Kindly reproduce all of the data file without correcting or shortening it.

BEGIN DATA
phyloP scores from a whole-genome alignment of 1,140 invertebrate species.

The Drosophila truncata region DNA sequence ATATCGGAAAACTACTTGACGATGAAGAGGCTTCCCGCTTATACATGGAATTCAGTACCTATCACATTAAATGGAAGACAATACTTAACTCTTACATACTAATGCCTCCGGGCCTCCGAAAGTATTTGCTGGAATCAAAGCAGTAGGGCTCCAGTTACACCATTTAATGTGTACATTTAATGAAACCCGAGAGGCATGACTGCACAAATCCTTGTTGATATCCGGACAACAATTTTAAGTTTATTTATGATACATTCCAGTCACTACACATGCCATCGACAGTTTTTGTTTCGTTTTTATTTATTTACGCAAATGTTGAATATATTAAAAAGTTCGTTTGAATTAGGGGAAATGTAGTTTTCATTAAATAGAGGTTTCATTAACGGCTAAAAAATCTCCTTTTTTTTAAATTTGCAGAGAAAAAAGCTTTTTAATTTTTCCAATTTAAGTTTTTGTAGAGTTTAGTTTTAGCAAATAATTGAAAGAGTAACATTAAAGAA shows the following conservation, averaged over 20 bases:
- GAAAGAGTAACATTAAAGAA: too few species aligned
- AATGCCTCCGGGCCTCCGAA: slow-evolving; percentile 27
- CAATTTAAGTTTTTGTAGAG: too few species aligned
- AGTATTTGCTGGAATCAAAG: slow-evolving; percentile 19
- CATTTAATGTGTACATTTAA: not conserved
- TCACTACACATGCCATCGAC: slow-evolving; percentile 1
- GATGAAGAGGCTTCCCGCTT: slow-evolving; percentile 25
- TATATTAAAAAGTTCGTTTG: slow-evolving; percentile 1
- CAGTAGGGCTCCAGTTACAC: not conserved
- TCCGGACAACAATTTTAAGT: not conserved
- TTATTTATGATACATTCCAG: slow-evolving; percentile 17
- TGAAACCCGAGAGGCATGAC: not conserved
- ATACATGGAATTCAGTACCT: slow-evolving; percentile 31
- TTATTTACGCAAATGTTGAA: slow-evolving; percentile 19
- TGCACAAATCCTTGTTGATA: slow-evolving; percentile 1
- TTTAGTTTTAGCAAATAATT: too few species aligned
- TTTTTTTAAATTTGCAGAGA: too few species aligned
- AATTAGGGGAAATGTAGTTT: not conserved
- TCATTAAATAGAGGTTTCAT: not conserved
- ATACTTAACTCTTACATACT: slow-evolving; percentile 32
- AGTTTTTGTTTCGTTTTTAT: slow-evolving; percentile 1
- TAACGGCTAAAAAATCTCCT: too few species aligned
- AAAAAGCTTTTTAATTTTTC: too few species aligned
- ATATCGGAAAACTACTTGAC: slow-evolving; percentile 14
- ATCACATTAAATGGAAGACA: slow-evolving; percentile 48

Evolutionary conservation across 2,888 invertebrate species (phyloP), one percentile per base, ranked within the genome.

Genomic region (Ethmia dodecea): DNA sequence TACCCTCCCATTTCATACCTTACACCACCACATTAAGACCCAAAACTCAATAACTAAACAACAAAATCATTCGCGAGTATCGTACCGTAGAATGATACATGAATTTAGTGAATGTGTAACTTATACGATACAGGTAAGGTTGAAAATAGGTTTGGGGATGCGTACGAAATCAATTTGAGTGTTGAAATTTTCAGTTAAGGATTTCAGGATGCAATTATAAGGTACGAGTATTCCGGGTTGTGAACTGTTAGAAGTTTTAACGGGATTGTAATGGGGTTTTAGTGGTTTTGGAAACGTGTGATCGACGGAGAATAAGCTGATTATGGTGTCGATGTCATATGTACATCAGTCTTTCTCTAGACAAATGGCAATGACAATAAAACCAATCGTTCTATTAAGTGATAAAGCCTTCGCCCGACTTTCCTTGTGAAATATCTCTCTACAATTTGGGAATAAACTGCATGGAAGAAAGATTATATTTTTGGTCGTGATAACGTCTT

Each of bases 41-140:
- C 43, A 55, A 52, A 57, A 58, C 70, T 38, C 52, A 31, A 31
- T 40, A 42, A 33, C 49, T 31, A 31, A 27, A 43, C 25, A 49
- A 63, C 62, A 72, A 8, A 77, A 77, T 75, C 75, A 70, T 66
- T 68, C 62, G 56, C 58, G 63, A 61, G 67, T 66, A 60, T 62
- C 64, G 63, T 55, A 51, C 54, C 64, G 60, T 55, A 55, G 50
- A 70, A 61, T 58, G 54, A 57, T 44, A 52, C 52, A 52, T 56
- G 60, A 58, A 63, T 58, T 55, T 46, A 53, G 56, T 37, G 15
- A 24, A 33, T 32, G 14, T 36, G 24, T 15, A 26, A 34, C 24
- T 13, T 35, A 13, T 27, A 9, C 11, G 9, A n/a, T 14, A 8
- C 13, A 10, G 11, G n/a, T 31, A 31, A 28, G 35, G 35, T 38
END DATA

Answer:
phyloP scores from a whole-genome alignment of 1,140 invertebrate species.

The Drosophila truncata region DNA sequence ATATCGGAAAACTACTTGACGATGAAGAGGCTTCCCGCTTATACATGGAATTCAGTACCTATCACATTAAATGGAAGACAATACTTAACTCTTACATACTAATGCCTCCGGGCCTCCGAAAGTATTTGCTGGAATCAAAGCAGTAGGGCTCCAGTTACACCATTTAATGTGTACATTTAATGAAACCCGAGAGGCATGACTGCACAAATCCTTGTTGATATCCGGACAACAATTTTAAGTTTATTTATGATACATTCCAGTCACTACACATGCCATCGACAGTTTTTGTTTCGTTTTTATTTATTTACGCAAATGTTGAATATATTAAAAAGTTCGTTTGAATTAGGGGAAATGTAGTTTTCATTAAATAGAGGTTTCATTAACGGCTAAAAAATCTCCTTTTTTTTAAATTTGCAGAGAAAAAAGCTTTTTAATTTTTCCAATTTAAGTTTTTGTAGAGTTTAGTTTTAGCAAATAATTGAAAGAGTAACATTAAAGAA shows the following conservation, averaged over 20 bases:
- GAAAGAGTAACATTAAAGAA: too few species aligned
- AATGCCTCCGGGCCTCCGAA: slow-evolving; percentile 27
- CAATTTAAGTTTTTGTAGAG: too few species aligned
- AGTATTTGCTGGAATCAAAG: slow-evolving; percentile 19
- CATTTAATGTGTACATTTAA: not conserved
- TCACTACACATGCCATCGAC: slow-evolving; percentile 1
- GATGAAGAGGCTTCCCGCTT: slow-evolving; percentile 25
- TATATTAAAAAGTTCGTTTG: slow-evolving; percentile 1
- CAGTAGGGCTCCAGTTACAC: not conserved
- TCCGGACAACAATTTTAAGT: not conserved
- TTATTTATGATACATTCCAG: slow-evolving; percentile 17
- TGAAACCCGAGAGGCATGAC: not conserved
- ATACATGGAATTCAGTACCT: slow-evolving; percentile 31
- TTATTTACGCAAATGTTGAA: slow-evolving; percentile 19
- TGCACAAATCCTTGTTGATA: slow-evolving; percentile 1
- TTTAGTTTTAGCAAATAATT: too few species aligned
- TTTTTTTAAATTTGCAGAGA: too few species aligned
- AATTAGGGGAAATGTAGTTT: not conserved
- TCATTAAATAGAGGTTTCAT: not conserved
- ATACTTAACTCTTACATACT: slow-evolving; percentile 32
- AGTTTTTGTTTCGTTTTTAT: slow-evolving; percentile 1
- TAACGGCTAAAAAATCTCCT: too few species aligned
- AAAAAGCTTTTTAATTTTTC: too few species aligned
- ATATCGGAAAACTACTTGAC: slow-evolving; percentile 14
- ATCACATTAAATGGAAGACA: slow-evolving; percentile 48

Evolutionary conservation across 2,888 invertebrate species (phyloP), one percentile per base, ranked within the genome.

Genomic region (Ethmia dodecea): DNA sequence TACCCTCCCATTTCATACCTTACACCACCACATTAAGACCCAAAACTCAATAACTAAACAACAAAATCATTCGCGAGTATCGTACCGTAGAATGATACATGAATTTAGTGAATGTGTAACTTATACGATACAGGTAAGGTTGAAAATAGGTTTGGGGATGCGTACGAAATCAATTTGAGTGTTGAAATTTTCAGTTAAGGATTTCAGGATGCAATTATAAGGTACGAGTATTCCGGGTTGTGAACTGTTAGAAGTTTTAACGGGATTGTAATGGGGTTTTAGTGGTTTTGGAAACGTGTGATCGACGGAGAATAAGCTGATTATGGTGTCGATGTCATATGTACATCAGTCTTTCTCTAGACAAATGGCAATGACAATAAAACCAATCGTTCTATTAAGTGATAAAGCCTTCGCCCGACTTTCCTTGTGAAATATCTCTCTACAATTTGGGAATAAACTGCATGGAAGAAAGATTATATTTTTGGTCGTGATAACGTCTT

Each of bases 41-140:
- C 43, A 55, A 52, A 57, A 58, C 70, T 38, C 52, A 31, A 31
- T 40, A 42, A 33, C 49, T 31, A 31, A 27, A 43, C 25, A 49
- A 63, C 62, A 72, A 8, A 77, A 77, T 75, C 75, A 70, T 66
- T 68, C 62, G 56, C 58, G 63, A 61, G 67, T 66, A 60, T 62
- C 64, G 63, T 55, A 51, C 54, C 64, G 60, T 55, A 55, G 50
- A 70, A 61, T 58, G 54, A 57, T 44, A 52, C 52, A 52, T 56
- G 60, A 58, A 63, T 58, T 55, T 46, A 53, G 56, T 37, G 15
- A 24, A 33, T 32, G 14, T 36, G 24, T 15, A 26, A 34, C 24
- T 13, T 35, A 13, T 27, A 9, C 11, G 9, A n/a, T 14, A 8
- C 13, A 10, G 11, G n/a, T 31, A 31, A 28, G 35, G 35, T 38